My earliest memories of Clark Lake were circa summer 1928 when I was two years old. My mother took me to the main pier at Eagle Point every afternoon. There was a 25-foot slide, a twirling fun merry-go-round, bowling alley and dance hall with live bands every weekend in the summer. They later made the dance hall into a skating rink with music to skate by on Friday nights. There was also a small grocery store with a dairy bar for ice cream cones. Rollo and Virginia Every, who owned this facility that included Eagle Point Hotel, lived in Florida winters and spent each summer here. We had so much fun, it seemed like the summer was over much too quickly.
Our family, along with my older brother, John Nichols, lived at 1446 Eagle Point. We had a small dock, a motor boat and row boat. I frequently went out at first light in the morning to go fishing. There were many fish, even sunfish nesting under our dock. Also present were many snapping turtles that seemed quite aggressive. Opening day for fishing was June; and it was policed—to be sure, everyone bought a license.
My father built a homemade sailboat called a Lark, and it was the passion of my life during my teen years. Only one power boat existed and belonged to Doc McKee, and he was the first one to introduce water skiing.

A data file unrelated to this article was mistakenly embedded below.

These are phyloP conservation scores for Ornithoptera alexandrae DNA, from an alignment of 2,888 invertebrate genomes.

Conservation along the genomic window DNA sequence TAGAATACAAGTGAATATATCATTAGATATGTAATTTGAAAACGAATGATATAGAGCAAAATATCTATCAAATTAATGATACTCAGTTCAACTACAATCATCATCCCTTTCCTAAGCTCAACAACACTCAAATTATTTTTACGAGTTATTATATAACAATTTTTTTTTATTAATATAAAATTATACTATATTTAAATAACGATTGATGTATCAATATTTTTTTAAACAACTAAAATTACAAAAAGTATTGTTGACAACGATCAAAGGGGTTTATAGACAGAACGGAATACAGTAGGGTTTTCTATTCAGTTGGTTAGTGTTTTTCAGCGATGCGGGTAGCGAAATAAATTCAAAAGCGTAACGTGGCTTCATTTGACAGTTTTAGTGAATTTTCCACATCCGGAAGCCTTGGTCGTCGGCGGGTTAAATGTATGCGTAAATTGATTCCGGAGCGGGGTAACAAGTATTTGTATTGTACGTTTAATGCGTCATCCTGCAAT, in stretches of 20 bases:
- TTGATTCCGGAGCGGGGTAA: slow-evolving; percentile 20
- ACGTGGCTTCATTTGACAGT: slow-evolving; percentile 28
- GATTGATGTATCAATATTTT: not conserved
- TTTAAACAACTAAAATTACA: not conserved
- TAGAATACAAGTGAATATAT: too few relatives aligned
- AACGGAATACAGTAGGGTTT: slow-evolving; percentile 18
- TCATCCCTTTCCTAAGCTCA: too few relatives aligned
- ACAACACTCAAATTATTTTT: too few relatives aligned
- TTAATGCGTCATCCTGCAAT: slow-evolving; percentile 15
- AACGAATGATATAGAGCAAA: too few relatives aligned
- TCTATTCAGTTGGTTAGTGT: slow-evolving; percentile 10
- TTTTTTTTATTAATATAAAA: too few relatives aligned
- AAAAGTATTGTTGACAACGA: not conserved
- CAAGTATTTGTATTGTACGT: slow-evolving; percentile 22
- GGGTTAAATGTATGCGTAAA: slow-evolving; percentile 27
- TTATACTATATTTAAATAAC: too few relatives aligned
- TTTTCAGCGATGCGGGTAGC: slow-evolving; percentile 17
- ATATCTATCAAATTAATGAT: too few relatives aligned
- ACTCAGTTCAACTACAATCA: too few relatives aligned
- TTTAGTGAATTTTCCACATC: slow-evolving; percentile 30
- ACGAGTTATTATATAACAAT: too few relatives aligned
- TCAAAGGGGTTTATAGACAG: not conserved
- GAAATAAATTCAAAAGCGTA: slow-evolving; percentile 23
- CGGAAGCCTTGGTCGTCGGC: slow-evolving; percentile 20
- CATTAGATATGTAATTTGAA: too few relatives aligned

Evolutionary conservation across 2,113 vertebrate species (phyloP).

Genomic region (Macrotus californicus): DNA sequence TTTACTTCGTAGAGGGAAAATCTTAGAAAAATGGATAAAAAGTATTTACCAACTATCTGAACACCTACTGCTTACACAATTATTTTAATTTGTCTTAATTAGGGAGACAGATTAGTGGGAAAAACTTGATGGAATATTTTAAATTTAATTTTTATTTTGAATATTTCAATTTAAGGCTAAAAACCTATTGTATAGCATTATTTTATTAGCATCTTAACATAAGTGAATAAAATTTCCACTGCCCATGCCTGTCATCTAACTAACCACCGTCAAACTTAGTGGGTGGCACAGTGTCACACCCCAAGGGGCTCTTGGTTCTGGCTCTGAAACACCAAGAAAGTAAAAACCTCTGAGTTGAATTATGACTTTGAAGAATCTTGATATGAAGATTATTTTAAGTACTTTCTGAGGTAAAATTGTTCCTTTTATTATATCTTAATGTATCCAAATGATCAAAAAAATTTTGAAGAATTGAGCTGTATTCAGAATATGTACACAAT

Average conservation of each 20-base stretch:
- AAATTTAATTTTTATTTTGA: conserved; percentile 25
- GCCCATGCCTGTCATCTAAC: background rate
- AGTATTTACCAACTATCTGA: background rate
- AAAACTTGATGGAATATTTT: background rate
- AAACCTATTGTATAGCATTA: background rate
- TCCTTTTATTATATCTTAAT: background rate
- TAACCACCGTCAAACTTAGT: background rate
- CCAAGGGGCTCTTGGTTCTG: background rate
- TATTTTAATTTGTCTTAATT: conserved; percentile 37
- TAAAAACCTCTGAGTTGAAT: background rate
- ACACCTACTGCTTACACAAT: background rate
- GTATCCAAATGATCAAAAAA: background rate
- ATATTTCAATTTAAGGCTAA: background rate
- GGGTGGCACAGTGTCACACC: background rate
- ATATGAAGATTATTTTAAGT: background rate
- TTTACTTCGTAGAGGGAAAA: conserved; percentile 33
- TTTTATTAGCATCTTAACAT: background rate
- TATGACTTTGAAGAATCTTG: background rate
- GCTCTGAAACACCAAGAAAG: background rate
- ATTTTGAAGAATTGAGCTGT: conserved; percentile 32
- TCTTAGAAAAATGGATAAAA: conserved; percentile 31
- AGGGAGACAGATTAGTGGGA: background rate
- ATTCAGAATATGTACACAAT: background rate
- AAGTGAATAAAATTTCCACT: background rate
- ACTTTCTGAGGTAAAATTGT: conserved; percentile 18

Mr. C. B. Hayes had a picnic each summer for his employees. They had entertainment and an ox roast for his Hayes Wheel employees, but we all attended too. July 4th and Labor Day were the two big holidays or the summer with fireworks displays at the Consumers Clubhouse across the lake. It seemed time to go to Jackson and go to school came all too quickly.
There were birds of all kinds who nested in the woods behind our cottage. Everything then was almost untouched—the woods, wild flowers and small animals.
Note: Mary Bentley and her husband, Jack, are retired physicians who had large practices in Jackson, but who could always be turned to for emergencies here at the lake. Dr. Mary’s father was Haskell Nichols who had been the senior state senator for 32 years. When driving north of Jackson on 127 you will notice a sign indicating that this highway is named after the senator.